- J8, J7, J6 not installed, only 10µF on output
    - The output of the evalboard is connected to the LP38692SDK 3.3V eval board (additional 10uF input capacitor) with a 8R load (~400mA)

    The mentioned testpoints reference to the http://www.ti.com/lit/ug/sluu409/sluu409.pdf

    yellow: TP3, D1 input
    green: TP7, IN2 voltage
    blue: TP2, output voltage of the TPS2115A
    red: STAT pin

    Picture 1:
    Input voltage on IN1 and IN2 are nearly the same. There is small voltage drop on IN2 due to the small cables used to connect to the power supply. Switching from IN1 to IN2 is pretty fast, about 50µs.

    Picture 2:
    Input voltage on IN1 and IN2 are nearly the same. Switching from IN2 to IN1 is pretty fast, about 50µs. But the STAT signals changes some µs later. However, shouldn't be a great issue, even if in picture 1 the STAT transition is synchronized with the out transition.


    Picture 3:
    Input voltage IN1 is about 800mV larger than IN2. Switching from IN1 to IN2 takes nearly 3ms. This is indicated by the blue and red signals. Why is the transition in this case as long???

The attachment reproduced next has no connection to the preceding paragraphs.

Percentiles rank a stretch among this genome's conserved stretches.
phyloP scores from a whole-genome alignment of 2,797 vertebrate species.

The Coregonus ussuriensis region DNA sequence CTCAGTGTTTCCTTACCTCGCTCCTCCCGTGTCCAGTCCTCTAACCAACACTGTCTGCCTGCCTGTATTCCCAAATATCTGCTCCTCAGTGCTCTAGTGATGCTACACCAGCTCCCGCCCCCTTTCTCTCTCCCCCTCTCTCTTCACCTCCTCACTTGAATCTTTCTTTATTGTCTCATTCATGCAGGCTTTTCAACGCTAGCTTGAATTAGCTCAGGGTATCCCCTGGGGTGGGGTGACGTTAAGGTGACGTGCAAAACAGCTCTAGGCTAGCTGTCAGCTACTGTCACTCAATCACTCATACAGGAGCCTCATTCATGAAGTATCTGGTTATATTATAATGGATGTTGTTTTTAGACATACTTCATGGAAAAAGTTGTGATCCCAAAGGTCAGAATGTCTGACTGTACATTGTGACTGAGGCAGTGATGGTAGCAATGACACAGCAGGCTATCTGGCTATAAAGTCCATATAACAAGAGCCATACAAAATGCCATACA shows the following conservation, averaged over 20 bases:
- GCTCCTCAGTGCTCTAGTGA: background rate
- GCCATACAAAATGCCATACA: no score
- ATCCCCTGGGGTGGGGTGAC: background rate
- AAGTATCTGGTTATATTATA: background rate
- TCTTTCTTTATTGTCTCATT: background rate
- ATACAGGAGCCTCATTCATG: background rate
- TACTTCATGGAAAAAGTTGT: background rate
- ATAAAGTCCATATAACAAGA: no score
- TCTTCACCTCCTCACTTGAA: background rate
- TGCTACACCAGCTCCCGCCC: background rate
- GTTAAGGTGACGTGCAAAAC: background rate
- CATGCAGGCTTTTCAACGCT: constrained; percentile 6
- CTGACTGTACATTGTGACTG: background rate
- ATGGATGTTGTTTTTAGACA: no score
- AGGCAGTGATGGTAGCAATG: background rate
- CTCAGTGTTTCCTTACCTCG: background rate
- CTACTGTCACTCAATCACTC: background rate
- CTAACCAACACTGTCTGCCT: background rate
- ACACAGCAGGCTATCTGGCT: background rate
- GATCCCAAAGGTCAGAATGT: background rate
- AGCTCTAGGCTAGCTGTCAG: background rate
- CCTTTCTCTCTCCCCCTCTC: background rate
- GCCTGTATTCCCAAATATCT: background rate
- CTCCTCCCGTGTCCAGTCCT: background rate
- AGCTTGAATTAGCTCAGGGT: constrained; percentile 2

Picture 4:
    Input voltage IN1 is about 800mV larger than IN2. Switching from IN2 to IN1 takes a few 100µs.

    Picture 5:
    Input voltage IN1 is about 800mV lower than IN2 (so the opposite to picture 3 and 4). Switching from IN1 to IN2 takes just a few µs.

    Picture 6:
    Input voltage IN1 is about 800mV lower than IN2 (so the opposite to picture 3 and 4). Switching from IN1 to IN2 takes about a few ms, seen in the blue signal. However the STAT signal changes immediately. Compare picture 3... Why is there such a big difference between the transistion of the STAT signal?

    Doing all these measurements, what is tPLH2 and tPHL2? I don't get it. Is this only relevant, if IN1 and IN2 are not equal? Why is switching from IN1 to IN2 much slower than from IN2 to IN1??

    Why is this all relevant...
    Imagine the following situation: The electronic should be powered by two different sources, either by an external 5V power supply or via USB. The external power supply is connected to IN1. The USB VBUS is connected to IN2. If both sources are connected, the board is powered by IN1 (the external power supply). If I disconnect the external power supply, there occurs a IN1 to IN2 transition. As this transition takes several ms, the output drops several volts because I can't add 1F ;-)  --> the board resets.